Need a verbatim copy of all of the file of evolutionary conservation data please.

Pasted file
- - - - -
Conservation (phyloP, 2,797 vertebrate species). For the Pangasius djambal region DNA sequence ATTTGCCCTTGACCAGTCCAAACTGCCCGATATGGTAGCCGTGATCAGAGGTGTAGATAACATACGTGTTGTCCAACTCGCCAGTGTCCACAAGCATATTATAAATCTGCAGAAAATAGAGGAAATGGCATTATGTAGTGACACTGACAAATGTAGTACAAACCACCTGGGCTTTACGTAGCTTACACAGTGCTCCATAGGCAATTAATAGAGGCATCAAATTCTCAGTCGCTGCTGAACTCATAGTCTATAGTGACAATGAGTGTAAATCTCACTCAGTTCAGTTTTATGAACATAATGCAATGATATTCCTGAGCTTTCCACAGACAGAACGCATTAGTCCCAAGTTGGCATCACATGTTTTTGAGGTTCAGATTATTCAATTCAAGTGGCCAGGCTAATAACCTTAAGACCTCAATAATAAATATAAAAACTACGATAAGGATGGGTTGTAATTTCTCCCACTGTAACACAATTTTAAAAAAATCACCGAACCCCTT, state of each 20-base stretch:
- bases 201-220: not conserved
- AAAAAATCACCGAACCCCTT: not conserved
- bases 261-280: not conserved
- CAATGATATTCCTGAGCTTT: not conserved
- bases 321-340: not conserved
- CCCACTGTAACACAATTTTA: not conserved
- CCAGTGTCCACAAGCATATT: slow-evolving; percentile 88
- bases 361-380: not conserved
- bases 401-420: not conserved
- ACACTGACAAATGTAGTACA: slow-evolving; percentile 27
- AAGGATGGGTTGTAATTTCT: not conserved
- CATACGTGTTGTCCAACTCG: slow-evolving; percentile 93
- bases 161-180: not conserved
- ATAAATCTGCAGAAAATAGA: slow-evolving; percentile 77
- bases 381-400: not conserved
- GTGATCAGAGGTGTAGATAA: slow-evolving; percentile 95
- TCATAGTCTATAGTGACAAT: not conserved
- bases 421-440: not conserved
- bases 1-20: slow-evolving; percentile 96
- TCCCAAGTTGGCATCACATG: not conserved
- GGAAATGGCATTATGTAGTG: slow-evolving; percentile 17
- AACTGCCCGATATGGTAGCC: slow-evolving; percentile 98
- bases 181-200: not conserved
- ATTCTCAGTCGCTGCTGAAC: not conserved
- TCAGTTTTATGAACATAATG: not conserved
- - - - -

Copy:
Conservation (phyloP, 2,797 vertebrate species). For the Pangasius djambal region DNA sequence ATTTGCCCTTGACCAGTCCAAACTGCCCGATATGGTAGCCGTGATCAGAGGTGTAGATAACATACGTGTTGTCCAACTCGCCAGTGTCCACAAGCATATTATAAATCTGCAGAAAATAGAGGAAATGGCATTATGTAGTGACACTGACAAATGTAGTACAAACCACCTGGGCTTTACGTAGCTTACACAGTGCTCCATAGGCAATTAATAGAGGCATCAAATTCTCAGTCGCTGCTGAACTCATAGTCTATAGTGACAATGAGTGTAAATCTCACTCAGTTCAGTTTTATGAACATAATGCAATGATATTCCTGAGCTTTCCACAGACAGAACGCATTAGTCCCAAGTTGGCATCACATGTTTTTGAGGTTCAGATTATTCAATTCAAGTGGCCAGGCTAATAACCTTAAGACCTCAATAATAAATATAAAAACTACGATAAGGATGGGTTGTAATTTCTCCCACTGTAACACAATTTTAAAAAAATCACCGAACCCCTT, state of each 20-base stretch:
- bases 201-220: not conserved
- AAAAAATCACCGAACCCCTT: not conserved
- bases 261-280: not conserved
- CAATGATATTCCTGAGCTTT: not conserved
- bases 321-340: not conserved
- CCCACTGTAACACAATTTTA: not conserved
- CCAGTGTCCACAAGCATATT: slow-evolving; percentile 88
- bases 361-380: not conserved
- bases 401-420: not conserved
- ACACTGACAAATGTAGTACA: slow-evolving; percentile 27
- AAGGATGGGTTGTAATTTCT: not conserved
- CATACGTGTTGTCCAACTCG: slow-evolving; percentile 93
- bases 161-180: not conserved
- ATAAATCTGCAGAAAATAGA: slow-evolving; percentile 77
- bases 381-400: not conserved
- GTGATCAGAGGTGTAGATAA: slow-evolving; percentile 95
- TCATAGTCTATAGTGACAAT: not conserved
- bases 421-440: not conserved
- bases 1-20: slow-evolving; percentile 96
- TCCCAAGTTGGCATCACATG: not conserved
- GGAAATGGCATTATGTAGTG: slow-evolving; percentile 17
- AACTGCCCGATATGGTAGCC: slow-evolving; percentile 98
- bases 181-200: not conserved
- ATTCTCAGTCGCTGCTGAAC: not conserved
- TCAGTTTTATGAACATAATG: not conserved